The effects of posture on health are becoming more evident. Spinal pain, headache, mood, blood pressure, pulse, and lung capacity are among the functions most easily influenced by posture.
Low back pain is a universal human experience -- almost everyone has it at some point. The lower back, which starts below the ribcage, is called the lumbar region. Pain here can be intense and is one of the top causes of medical leave. Fortunately, there are effective treatments for low back pain.
Symptoms of Lower Back Pain range from a dull ache to a stabbing or shooting sensation. The pain may make it hard to move or stand up straight. Acute back pain comes on suddenly, often after an injury from sports or heavy lifting. Pain that lasts more than three months is considered chronic. If your pain is not better within 72 hours, you should consult a doctor.
Sitting at a desk all day comes with risks of its own, especially if your workstation is not ergonomic or you tend to slouch. Mom was right when she said, "Stand up straight!" Your back supports your body weight best when you don't slouch. This means sitting with good lumbar support for your lower back, shoulders rolling back. When standing, keep weight evenly balanced on both feet.
The spine's vertebrae are cushioned by gel-like discs that are prone to wear and tear from aging or injuries. Many daily activities force the spine into an abnormal position. Over time, the muscles that support the spine will wear and tear, leaving a stiff and aching spine; a weakened disc may rupture or bulge, putting pressure on the spinal nerve roots. This is known as a herniated disc and can cause intense pain.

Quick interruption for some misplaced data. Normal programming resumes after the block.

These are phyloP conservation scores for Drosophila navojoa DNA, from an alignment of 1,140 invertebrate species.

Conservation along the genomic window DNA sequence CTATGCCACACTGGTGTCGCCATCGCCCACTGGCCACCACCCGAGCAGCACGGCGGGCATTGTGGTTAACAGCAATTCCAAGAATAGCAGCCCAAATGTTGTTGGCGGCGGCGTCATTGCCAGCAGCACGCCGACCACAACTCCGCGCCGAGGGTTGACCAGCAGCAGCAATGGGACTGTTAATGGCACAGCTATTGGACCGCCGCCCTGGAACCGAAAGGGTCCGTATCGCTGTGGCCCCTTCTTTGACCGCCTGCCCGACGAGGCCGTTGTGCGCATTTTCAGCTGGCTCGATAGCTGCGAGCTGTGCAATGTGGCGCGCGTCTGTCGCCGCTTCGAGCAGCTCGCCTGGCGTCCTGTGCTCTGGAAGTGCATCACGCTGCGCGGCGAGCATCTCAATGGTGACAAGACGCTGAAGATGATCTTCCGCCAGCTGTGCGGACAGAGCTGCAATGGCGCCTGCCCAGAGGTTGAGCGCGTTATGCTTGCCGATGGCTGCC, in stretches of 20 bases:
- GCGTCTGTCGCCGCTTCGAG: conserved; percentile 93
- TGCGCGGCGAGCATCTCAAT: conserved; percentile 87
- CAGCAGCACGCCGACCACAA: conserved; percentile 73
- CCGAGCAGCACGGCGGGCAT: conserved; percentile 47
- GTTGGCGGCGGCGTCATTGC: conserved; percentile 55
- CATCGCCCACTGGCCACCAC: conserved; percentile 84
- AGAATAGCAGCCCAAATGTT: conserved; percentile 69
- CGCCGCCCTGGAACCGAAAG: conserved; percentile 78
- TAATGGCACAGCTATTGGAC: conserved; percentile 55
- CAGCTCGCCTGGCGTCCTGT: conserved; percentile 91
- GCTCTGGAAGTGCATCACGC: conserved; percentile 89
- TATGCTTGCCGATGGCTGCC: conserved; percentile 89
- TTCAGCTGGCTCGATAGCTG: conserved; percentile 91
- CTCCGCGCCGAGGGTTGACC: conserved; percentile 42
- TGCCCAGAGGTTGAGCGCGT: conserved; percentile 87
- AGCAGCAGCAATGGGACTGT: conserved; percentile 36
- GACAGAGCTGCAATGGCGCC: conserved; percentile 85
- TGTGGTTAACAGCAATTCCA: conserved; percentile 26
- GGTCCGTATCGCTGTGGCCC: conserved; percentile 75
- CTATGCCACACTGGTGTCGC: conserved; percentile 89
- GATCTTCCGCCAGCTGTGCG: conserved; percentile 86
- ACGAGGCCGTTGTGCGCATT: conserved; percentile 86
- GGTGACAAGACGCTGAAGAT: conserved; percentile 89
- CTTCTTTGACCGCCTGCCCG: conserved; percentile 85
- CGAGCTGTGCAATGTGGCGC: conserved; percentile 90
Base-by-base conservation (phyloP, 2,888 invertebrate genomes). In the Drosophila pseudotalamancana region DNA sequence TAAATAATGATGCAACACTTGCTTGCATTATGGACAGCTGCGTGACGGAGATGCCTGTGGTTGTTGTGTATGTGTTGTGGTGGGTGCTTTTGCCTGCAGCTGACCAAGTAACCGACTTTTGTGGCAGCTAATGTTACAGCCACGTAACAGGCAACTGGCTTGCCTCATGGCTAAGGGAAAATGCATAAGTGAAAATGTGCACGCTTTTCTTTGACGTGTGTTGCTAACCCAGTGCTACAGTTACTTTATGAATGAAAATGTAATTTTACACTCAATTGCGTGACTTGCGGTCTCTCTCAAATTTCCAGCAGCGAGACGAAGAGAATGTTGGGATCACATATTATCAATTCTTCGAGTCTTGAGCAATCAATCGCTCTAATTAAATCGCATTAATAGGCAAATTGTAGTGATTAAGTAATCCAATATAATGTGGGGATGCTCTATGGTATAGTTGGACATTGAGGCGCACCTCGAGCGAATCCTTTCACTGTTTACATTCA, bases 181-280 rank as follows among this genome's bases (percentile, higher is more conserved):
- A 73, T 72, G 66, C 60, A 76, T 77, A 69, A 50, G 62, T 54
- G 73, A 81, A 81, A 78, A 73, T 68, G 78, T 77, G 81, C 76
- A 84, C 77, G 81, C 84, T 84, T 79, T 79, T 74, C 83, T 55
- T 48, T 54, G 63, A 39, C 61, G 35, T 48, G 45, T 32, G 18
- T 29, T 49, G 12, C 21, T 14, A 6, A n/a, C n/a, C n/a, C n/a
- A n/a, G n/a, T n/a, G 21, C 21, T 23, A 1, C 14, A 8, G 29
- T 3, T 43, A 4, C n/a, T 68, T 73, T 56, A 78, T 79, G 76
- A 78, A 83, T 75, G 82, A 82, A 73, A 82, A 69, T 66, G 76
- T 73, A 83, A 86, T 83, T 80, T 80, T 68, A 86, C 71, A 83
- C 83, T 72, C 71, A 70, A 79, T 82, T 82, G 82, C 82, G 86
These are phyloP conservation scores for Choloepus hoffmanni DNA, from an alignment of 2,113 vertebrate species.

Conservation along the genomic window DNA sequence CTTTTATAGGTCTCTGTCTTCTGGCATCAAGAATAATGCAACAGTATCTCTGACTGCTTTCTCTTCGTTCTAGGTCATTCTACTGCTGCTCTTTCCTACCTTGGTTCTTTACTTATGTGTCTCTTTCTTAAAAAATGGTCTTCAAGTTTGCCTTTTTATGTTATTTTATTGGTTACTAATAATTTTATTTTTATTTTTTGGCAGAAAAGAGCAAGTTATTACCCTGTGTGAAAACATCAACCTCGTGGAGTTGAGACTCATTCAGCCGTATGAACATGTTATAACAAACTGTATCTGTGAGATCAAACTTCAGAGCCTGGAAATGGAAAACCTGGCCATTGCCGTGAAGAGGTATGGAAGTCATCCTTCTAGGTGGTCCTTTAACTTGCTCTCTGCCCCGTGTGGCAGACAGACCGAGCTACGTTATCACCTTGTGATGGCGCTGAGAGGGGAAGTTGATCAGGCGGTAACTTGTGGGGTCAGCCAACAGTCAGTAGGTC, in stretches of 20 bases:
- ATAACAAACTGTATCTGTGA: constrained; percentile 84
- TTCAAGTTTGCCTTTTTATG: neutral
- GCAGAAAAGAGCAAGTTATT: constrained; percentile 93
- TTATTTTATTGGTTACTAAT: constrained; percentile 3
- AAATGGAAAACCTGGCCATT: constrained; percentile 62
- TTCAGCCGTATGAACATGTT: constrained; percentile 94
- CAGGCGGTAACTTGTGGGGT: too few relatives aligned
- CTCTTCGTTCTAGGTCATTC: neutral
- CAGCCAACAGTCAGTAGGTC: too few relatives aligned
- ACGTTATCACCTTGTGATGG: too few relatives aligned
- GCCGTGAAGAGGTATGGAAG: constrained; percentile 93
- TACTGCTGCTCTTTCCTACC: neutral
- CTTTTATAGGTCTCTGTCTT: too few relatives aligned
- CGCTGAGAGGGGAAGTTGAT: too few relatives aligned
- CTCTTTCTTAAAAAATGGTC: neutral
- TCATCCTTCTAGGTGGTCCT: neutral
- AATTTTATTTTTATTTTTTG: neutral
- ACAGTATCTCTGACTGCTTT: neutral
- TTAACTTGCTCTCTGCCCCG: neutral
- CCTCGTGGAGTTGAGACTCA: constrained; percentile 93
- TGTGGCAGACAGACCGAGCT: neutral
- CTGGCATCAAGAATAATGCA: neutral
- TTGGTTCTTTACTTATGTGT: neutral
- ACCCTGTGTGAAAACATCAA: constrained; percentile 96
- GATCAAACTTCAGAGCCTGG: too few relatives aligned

Physiotherapy is the best solution to backache. Stretching helps you strengthen your muscles, relieve pain and restore function, removing the stiffness which led to the discomfort. Stretching also corrects posture, ensuring that all other joints are in their optimum working positions.
Two types of strength-training moves that may benefit the lower back are flexion and extension exercises. In flexion exercises, you bend forward to stretch the muscles of the back and hips.
In extension exercises, you bend backward to develop the muscles that support the spine. IZEST Back Stretch can assist you in stretching your back and restoring your lower lumbar to its normal curvature over the time. Just lie down, relax and let the Back Stretch help you maintain a healthy back and stay away from back pain.
About 60 - 80% of the adult population has low back pain, and it is the second most common reason people go to the doctor.
Most back pain is caused by poor posture and can be prevented by keeping your back muscles strong and making sure you practice good postural habits. To maintain a good posture, your earlobe, shoulder and hip should be in a straight line, with the natural lumbar curvature in the back and cervical curvature in the neck.
IZEST® Back Stretch is specifically designed to restore normal lumbar curvature and relieve back pain. It assists you in stretching your lower back and gets your lumbar back to its normal lordotic curve over the time.
It’s lightweight, comfortable to use, easy to travel with and effective for back pain relief. Just lie on it and relax. Use for 10 minutes per session, 2 sessions a day. You’d be surprised by its amazing therapeutic effects.
Good posture prevents from back pain, Lumbar lordotic curve, a natural inward curvature at the lumbar region, bears the most load of our body weight, and plays an important role to maintain the spinal alignment. Loss of lordotic curve is a root cause to low back pain, disc herniation, slipped disc, postural disproportion and gait disturbance.